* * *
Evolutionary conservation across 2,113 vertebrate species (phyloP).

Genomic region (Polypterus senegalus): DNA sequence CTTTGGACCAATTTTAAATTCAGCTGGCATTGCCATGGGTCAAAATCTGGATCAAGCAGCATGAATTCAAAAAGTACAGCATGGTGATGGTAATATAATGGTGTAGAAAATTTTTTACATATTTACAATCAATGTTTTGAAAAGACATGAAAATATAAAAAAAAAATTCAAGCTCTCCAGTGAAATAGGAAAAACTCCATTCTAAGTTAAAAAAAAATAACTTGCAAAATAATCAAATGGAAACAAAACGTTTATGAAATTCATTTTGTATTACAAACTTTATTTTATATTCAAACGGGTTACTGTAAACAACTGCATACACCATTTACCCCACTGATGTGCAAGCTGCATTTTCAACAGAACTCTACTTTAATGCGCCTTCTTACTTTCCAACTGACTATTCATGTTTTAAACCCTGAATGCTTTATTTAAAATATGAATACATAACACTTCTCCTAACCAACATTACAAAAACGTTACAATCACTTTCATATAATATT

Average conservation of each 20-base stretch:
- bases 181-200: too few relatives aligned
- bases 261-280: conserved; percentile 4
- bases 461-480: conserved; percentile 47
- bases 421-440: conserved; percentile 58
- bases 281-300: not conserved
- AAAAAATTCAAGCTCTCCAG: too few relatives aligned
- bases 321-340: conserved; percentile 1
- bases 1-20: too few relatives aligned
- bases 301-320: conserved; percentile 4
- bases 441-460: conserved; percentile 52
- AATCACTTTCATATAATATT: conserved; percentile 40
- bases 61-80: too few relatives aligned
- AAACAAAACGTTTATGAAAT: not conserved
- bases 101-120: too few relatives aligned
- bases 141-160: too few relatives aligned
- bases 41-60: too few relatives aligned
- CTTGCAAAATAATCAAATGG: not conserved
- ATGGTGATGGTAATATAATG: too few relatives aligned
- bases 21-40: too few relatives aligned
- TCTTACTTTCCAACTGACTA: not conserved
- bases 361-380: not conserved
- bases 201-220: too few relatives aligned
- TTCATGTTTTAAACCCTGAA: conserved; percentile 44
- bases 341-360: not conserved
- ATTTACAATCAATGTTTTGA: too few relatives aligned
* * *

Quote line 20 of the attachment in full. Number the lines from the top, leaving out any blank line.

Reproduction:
- CTTGCAAAATAATCAAATGG: not conserved